Date of Completion
Perovskite/Fluorite, Lanthanum chromite, Doping effect, Processing, Stability and Oxygen transport membrane
Prof. Prabhakar Singh
Dr. Jonathan Lane
Prof. Steven Suib
Prof. Ramamurthy Ramprasad
Prof. Ugur Pasaogullari
Field of Study
Materials Science and Engineering
Doctor of Philosophy
Judicious selection of mixed ionic–electronic conducting (MIEC) perovskite oxide as oxygen transport membrane (OTM) offers the potential to enhance overall process economics and systems performance for a wide variety of industrial applications ranging from clean and efficient energy conversion (oxy-combustion) to selective gas separation (high purity oxygen production) and value added chemicals (syngas and liquid fuel) production with near-zero greenhouse gas emissions.
Lanthanum chromite (perovskite) and aliovalent doped zirconia (fluorite) based composites have been considered as promising material of choice for use as electrochemically active components in oxygen transport membrane. Inter–cationic diffusion and formation of secondary compounds due to the interaction between the perovskite and fluorite, however, modifies the thermo-physical and electrochemical properties of such systems leading to the performance and structural degradation. The properties of the lanthanum chromite, required for optimum oxygen transport can be tuned and stabilized through selection of dopant's type and level.
In this study, phase transformation, stability and thermal-electrical properties of un-doped lanthanum chromite (LaCrO3) have been evaluated. Furthermore, the role of various A (Sr) and B-site (Mn, Fe, Ni and Ti) dopants on the crystal structure, densification, electrical conductivity, thermal expansion, electrochemical performance and thermochemical stability of lanthanum chromite is investigated to enlighten ‘composition-structure-property-stability’ correlations and achieve OTM materials requirement. The effect of oxygen partial pressure and Cr: M (B-site dopants; e.g. Fe) ratio on the processing (sintering behavior), thermal-electrical properties and stability (surface, bulk and interfacial) of La1-xSrxCr1-yMyO3-δ (with and without fluorite phase) are studied in detail. Perovskite – fluorite interactions in the composite results in the secondary compound formation (e.g. SrZrO3) during exposure to reducing atmospheres. Mechanisms for the formation of the secondary compounds are established.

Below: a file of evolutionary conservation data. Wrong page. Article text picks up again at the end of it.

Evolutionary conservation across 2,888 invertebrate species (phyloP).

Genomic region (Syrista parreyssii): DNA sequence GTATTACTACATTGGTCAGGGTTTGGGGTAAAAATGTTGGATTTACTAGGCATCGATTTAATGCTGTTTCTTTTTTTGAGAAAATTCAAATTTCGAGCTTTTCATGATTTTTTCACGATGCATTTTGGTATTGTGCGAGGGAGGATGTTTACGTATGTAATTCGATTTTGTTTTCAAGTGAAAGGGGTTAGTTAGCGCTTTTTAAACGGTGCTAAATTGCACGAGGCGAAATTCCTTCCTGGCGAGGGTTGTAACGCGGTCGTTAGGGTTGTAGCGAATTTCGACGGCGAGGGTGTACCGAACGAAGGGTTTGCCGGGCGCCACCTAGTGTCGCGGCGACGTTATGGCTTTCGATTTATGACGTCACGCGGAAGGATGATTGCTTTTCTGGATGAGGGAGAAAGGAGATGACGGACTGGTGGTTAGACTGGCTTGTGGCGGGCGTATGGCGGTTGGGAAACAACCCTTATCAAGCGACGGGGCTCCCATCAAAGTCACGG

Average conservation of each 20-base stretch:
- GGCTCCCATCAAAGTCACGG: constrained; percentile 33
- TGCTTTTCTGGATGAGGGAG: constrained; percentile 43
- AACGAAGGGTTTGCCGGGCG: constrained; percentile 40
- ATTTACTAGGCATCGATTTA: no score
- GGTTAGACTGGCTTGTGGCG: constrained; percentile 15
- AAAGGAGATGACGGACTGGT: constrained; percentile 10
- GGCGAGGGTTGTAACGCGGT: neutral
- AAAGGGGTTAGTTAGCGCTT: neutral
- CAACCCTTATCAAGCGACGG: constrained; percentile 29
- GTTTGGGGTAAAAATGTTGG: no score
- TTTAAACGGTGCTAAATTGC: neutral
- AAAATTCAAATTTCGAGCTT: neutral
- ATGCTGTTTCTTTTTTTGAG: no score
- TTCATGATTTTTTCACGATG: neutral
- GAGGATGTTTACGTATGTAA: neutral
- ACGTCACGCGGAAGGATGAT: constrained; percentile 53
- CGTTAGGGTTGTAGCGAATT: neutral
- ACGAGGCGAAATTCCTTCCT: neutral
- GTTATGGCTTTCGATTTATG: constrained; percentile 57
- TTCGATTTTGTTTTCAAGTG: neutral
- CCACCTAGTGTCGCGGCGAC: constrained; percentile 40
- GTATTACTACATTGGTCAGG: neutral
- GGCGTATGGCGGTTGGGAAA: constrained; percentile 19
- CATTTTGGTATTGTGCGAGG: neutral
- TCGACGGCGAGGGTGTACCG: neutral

This study demonstrates the stability of lanthanum chromite based materials increases with increase in Cr:M ratio. In contrast, densification and performance decreases with the increase in the ratio. Optimization of the required properties is accomplished by introducing variation in the doping type and level of A-site (alkaline earth metals; Sr) and B-site (transition metals; Mn, Fe, Ni and Ti) dopants. In summary, this thesis presents the research work performed on the fundamental understanding and development of the perovskite/fluorite based materials for oxygen transport membrane system. The materials stability and performance are also demonstrated utilizing real-world OTM fabrication and operating conditions.
Gupta, Sapna, "Development of Perovskite/Fluorite based Materials for Oxygen Transport Membrane System" (2015). Doctoral Dissertations. 799.